By Dorothy L. Clear, Certified Professional Organizer
Do you know the definition of irony? Here’s an example. I was working with a client that uses an air purifier in the bedroom because of allergies. Since there is an air purifier to help relieve allergies, you would assume that the client would dust and vacuum on a regular basis. But, that wasn’t the case. So, let’s work backward here. There was dust on all the surfaces, dust bunnies on the closet floor, and I don’t know how long it had been since anyone cleaned under the bed. Why not clean to help eliminate allergens from the environment so you either don’t need the air purifier, or so the air purifier doesn’t have to work so hard? A clean environment in conjunction with a purifier seems ideal.
Well, let me tell you about these homeowners. They were a young couple, with two small children, who both work outside the home. Time is their major issue. Because of time constraints, there is clutter. Clutter makes cleaning more time consuming. Other things, like keeping up with the laundry becomes more important than cleaning. Therefore, the dust builds up. Then, an air purifier becomes an easy fix. There are many health benefits, both physically and mentally, to living an organized life. Less clutter means less clean up time, better breathing, and lower anxiety levels. According to the National Soap and Detergent Association, getting rid of clutter eliminates 40 percent of housework in the average home.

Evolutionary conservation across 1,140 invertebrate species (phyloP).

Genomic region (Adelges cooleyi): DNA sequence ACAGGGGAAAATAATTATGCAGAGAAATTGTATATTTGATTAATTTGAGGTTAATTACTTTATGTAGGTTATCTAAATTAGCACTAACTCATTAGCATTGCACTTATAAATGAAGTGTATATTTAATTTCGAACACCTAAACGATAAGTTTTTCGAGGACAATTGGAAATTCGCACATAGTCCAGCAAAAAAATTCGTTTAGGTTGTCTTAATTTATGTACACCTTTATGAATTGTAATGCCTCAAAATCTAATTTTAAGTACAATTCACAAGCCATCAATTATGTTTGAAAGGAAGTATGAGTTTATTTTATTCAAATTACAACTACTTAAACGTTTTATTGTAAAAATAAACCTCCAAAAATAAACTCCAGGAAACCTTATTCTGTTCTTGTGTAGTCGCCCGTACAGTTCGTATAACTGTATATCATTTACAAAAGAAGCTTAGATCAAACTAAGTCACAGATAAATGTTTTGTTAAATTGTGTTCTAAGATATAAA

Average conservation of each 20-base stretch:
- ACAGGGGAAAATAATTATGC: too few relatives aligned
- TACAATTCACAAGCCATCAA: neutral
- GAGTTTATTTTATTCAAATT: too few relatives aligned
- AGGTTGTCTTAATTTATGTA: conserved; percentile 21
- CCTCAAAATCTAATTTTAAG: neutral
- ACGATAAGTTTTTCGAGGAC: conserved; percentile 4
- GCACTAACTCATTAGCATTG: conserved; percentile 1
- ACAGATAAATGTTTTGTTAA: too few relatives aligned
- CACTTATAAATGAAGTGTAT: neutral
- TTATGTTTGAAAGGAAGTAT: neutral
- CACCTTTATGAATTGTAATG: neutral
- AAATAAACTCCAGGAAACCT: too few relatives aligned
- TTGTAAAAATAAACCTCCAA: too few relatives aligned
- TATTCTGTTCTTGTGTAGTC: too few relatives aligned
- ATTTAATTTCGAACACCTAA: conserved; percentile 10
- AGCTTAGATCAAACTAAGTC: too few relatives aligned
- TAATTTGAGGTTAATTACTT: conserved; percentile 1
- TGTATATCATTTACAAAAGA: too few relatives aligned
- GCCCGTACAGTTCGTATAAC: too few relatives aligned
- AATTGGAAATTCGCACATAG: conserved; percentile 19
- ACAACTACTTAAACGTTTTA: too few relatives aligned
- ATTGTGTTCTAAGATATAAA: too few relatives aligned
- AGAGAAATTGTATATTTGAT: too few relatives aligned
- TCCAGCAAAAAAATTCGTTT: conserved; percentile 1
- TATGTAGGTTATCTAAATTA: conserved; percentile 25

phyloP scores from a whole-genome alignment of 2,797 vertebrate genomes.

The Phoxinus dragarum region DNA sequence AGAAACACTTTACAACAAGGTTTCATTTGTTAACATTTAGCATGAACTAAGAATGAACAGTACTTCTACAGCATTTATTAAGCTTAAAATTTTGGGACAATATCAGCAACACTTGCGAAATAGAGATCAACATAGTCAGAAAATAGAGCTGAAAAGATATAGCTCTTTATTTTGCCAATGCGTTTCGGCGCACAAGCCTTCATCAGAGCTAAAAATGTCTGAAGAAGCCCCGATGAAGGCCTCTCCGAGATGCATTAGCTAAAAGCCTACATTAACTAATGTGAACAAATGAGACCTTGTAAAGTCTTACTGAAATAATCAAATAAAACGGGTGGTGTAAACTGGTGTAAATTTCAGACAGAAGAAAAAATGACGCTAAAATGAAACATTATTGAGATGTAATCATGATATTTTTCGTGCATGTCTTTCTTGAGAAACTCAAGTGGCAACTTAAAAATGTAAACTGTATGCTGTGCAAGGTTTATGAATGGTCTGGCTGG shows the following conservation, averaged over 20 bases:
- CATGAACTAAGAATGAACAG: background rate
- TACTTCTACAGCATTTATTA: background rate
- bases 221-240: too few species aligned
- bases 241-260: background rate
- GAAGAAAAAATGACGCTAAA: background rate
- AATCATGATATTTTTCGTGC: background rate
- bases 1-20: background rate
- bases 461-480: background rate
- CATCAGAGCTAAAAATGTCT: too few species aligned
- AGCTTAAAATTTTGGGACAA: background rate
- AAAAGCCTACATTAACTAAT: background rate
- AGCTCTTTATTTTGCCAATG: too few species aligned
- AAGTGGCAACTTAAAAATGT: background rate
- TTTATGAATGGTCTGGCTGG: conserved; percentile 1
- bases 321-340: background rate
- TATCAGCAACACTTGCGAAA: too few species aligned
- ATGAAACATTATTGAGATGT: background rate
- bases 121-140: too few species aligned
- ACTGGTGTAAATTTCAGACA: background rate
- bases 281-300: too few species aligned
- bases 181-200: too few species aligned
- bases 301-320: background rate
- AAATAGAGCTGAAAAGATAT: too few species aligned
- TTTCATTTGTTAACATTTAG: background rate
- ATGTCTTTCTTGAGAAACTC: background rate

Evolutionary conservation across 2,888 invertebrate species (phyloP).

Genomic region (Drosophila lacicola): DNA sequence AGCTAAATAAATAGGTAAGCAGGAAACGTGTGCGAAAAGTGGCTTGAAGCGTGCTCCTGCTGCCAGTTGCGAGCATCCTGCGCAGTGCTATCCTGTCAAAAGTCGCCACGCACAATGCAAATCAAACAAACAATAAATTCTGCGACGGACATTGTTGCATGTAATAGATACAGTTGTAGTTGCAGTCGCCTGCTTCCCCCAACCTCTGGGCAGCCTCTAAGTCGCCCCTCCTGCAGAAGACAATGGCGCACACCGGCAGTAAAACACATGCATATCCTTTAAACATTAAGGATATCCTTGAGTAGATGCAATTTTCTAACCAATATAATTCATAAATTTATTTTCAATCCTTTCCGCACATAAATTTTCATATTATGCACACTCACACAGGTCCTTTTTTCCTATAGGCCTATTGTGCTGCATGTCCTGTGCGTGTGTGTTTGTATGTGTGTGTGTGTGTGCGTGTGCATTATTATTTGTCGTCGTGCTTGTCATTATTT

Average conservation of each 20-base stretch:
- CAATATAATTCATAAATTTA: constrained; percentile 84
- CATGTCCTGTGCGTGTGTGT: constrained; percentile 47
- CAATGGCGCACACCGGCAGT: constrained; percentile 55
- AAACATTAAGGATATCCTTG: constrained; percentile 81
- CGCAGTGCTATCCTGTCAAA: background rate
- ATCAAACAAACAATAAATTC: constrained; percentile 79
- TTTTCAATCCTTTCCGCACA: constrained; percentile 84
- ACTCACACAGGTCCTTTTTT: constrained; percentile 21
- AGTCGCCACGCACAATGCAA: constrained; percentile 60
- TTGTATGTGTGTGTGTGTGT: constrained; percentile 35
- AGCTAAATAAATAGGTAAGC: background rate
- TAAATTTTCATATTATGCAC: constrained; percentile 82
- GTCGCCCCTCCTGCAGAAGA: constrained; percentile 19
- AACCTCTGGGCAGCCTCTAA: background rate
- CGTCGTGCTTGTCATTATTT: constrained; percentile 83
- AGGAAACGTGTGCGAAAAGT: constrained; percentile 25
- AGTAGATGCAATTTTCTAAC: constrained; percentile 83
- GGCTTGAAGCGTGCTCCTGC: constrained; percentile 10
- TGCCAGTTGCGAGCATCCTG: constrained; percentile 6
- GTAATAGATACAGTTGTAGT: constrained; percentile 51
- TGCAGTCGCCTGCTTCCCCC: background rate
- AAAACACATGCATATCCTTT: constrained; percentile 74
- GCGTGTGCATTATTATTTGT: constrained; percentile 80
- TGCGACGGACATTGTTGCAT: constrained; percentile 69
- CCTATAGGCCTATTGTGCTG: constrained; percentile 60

According to Doug Kaup, in an article entitled Indoor Air Quality and Carpets, on the website Breathe Pennsylvania, “…you could control your allergies in the home if you control your Indoor Air Quality. You might be surprised to know that the biggest culprit is your carpet. Switching to solid flooring and using washable area rugs is the best way to control severe allergy symptoms. Assuming those symptoms are directly related to carpet issues.”
In a blog post from May 2013 on Huffpost, Isaac Eliaz, MD, MS, LAc, wrote, “When life becomes messy or disorderly, our physical as well as mental/emotional health can also get muddled and we become less energetic and less efficient. As an integrative physician, I find that when patients describe their lives as messy, disorganized, or inefficient, they often experience symptoms of bloating, congestion, inflammation, and poor digestion. If left untreated, these symptoms can progress to more serious health conditions. When people clear their clutter, discard unnecessary items, and detoxify their surroundings, the spaciousness and resulting efficiency they create can offer more energy, in addition to improved digestion, detoxification, and overall vitality.”
So, the answer is a resounding, yes! Being organized is good for your health! If your health is a priority then an organized home should be also.
We will be hosting a Lunch and Learn with Beverly on October 11 at Christ United Methodist Church in Bethel Park. Learn more here.